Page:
Kevin Karami: Thank you for that. And I think it's a really powerful point. You kind of alluded to this idea that social media kinda gives a voice to the average person in kind of gives the average person the ability to share an experience or a video or tweet something out. It's just so powerful that almost realistically anyone can do that and can actually play a role, major or minor and actually have an impact. A lot of times when we talk about social media, it's in a negative context, but we forget about the positives that you can actually bring in the positive theta, positive that is, that it has brought, I think that's just a really, really powerful point that you just gave.


    Lorna Seitz: But my focus of my organization has been on trying to develop approaches to enable us to develop more evidence-based solutions. Basically, we're looking for laws, policies, and programs that will work or that will accomplish their intended objectives. In order to do that in a way that is equitable, it is important to know what a problem looks like for diverse groups. So how they experience it differently in different parts of the community, how pervasive it is or isn't, different parts of the community. So verging a little into data slides here and what the different modes of causation are. So basically we're looking for if there's a problem, it means that people are basically behaving in a way that is not socially optimal. And they will do that for a wide variety of reasons. When we are trying to find out what those reasons are, they are going to differ by a community potentially or by a person's personal situation, which is not necessarily terribly closely tied to their demographics or their physical location. So yeah, one of the benefits of this sort of distributed information generation is that you get to learn how a problem looks, how it's experienced and what types of problems the solution is catalyzing. You get to see that from Ben, diversity of perspectives. Whereas other forms of policy generation that are reliant on government reports, on NGOs frequently will filter the information that they're looking at to the information that is more available to the decision-makers, their personal experiences of a problem, which are not necessarily the same as. Your experiences of the problem, by experiences of the problem or somebody else's. So it's very, you know, how we see an issue is very tied to our position in society. So I think social media is potentially very useful in putting that form of disparate input into the system which is essential to inclusive lawmaking.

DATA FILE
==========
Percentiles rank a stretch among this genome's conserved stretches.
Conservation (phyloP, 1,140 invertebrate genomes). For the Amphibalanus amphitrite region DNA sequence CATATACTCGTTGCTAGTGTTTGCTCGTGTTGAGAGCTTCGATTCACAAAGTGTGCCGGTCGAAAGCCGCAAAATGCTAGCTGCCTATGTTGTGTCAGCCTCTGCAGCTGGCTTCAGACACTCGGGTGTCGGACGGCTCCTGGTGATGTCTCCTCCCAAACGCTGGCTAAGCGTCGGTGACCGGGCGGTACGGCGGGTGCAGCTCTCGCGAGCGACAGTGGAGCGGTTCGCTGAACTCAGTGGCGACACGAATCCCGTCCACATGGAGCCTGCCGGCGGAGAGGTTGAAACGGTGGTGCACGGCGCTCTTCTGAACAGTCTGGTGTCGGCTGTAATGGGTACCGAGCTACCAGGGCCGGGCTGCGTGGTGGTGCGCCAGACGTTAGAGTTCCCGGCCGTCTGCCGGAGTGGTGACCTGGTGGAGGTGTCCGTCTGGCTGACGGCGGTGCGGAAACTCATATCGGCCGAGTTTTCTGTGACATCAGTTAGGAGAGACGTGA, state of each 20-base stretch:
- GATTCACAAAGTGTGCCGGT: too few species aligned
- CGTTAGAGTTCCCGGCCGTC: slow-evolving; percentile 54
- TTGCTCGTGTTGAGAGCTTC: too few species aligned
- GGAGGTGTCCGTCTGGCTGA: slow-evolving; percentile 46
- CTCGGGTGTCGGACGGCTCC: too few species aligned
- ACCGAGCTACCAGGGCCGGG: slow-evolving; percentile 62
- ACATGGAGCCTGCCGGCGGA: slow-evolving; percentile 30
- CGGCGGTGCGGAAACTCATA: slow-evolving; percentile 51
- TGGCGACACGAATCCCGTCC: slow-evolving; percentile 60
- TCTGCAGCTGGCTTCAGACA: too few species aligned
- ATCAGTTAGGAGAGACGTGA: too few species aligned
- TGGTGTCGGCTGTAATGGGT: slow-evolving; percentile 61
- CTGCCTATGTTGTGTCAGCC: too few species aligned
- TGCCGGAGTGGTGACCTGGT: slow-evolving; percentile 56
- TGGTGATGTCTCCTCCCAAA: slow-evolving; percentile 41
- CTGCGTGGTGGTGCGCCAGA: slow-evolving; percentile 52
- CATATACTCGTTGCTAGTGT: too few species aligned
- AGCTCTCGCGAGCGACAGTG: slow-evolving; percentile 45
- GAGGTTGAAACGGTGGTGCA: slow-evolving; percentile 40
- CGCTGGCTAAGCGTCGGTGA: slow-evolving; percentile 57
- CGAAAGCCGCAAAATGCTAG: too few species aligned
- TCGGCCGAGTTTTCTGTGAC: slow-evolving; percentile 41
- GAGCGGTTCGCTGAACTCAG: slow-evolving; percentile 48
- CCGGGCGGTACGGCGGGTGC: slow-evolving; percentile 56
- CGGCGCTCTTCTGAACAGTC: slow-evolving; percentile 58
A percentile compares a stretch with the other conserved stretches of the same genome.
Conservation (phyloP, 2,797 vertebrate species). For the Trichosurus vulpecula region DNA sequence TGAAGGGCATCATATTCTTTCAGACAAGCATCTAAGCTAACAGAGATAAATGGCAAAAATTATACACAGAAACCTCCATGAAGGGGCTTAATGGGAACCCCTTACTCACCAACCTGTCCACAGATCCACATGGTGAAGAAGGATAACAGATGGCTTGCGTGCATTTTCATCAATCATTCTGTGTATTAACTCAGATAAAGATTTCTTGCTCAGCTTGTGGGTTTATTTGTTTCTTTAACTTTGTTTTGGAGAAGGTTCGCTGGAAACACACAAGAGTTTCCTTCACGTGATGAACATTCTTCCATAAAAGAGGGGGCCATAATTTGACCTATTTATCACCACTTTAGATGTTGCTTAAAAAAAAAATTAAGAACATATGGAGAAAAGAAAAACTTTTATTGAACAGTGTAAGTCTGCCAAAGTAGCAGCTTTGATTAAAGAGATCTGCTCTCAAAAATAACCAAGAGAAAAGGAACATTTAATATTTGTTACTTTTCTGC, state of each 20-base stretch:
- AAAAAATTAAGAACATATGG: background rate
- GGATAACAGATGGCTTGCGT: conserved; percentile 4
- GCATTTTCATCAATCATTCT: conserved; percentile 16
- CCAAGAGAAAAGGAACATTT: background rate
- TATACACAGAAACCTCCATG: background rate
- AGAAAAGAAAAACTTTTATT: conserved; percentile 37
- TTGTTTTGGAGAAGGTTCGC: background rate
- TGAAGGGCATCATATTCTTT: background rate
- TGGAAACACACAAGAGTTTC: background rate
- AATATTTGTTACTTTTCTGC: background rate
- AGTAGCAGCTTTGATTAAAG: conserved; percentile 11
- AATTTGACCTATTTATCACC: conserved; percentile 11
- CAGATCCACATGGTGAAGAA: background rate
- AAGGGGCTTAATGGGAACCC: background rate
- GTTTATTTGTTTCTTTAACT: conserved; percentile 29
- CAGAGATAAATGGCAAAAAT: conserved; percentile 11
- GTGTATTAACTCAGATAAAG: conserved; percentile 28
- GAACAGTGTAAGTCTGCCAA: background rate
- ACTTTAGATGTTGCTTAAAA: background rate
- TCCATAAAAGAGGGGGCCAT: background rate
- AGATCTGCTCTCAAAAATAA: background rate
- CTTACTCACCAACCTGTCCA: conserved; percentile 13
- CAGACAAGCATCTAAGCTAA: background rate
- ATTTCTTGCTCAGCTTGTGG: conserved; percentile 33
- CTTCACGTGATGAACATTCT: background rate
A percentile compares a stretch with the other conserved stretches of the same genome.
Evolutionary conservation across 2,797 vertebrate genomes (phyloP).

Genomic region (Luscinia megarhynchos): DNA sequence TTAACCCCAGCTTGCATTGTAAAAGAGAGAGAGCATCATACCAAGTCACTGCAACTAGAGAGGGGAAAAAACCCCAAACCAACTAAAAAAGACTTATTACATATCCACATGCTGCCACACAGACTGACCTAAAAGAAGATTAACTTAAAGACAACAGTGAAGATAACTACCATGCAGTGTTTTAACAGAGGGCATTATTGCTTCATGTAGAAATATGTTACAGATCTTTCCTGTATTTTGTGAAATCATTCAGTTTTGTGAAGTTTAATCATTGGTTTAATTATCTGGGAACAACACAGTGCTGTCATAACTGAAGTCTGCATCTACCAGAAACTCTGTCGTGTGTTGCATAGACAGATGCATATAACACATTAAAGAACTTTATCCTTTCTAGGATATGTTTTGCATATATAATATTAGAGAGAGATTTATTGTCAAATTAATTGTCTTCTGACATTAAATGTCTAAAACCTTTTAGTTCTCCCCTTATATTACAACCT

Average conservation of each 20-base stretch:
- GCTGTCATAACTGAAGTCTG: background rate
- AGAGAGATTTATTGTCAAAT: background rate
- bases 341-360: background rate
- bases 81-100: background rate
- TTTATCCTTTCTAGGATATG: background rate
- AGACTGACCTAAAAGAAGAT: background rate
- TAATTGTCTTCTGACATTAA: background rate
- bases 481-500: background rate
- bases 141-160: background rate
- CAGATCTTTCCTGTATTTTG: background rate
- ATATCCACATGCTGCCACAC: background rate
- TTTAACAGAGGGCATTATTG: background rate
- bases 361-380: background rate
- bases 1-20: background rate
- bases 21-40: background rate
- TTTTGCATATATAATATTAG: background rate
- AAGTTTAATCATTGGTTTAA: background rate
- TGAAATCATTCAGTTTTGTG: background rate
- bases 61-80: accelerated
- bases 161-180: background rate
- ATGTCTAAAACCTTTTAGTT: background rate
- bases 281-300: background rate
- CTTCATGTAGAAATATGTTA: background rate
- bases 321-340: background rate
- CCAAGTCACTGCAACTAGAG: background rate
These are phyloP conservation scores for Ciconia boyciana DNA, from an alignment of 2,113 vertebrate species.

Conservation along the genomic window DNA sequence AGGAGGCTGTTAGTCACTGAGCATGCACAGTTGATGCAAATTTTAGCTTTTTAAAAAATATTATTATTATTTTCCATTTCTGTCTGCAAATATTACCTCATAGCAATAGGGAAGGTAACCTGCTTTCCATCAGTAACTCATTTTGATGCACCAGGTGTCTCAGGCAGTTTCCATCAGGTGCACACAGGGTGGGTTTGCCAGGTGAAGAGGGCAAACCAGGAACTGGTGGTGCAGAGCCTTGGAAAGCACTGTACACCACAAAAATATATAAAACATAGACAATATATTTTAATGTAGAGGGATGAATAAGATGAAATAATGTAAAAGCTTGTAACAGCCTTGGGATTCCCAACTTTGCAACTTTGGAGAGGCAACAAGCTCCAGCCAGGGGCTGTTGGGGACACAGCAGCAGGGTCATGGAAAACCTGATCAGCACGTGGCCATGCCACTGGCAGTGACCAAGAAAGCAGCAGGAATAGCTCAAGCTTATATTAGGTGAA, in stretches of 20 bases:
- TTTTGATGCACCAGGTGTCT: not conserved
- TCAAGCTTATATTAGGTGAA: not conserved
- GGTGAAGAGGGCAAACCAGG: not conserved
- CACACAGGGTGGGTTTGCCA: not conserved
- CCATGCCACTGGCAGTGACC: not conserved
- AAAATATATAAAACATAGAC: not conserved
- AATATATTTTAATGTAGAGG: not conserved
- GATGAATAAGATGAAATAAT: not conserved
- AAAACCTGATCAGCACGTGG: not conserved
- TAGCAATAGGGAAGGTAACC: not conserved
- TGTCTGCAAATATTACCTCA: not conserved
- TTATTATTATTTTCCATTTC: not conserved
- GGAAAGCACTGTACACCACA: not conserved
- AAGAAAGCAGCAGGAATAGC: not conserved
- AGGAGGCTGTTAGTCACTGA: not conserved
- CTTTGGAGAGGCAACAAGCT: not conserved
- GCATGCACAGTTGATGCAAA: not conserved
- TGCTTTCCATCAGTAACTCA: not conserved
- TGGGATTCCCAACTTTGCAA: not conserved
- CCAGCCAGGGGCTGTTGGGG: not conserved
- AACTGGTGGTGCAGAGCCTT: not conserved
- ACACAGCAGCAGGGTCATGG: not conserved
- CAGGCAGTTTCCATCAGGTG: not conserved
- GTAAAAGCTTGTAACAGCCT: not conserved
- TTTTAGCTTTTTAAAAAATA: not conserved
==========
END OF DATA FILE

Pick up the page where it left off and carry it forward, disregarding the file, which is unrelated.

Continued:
Johanna Arias: Totally. And I want to flip the coin here. So a major issue that we often see overlooked is the spread of misinformation and the impact that it can have on large numbers of people. What do you believe is the biggest impact of discourse that is an evidence-based or formative, but rather intentionally aimed, at least for me and misinforming people?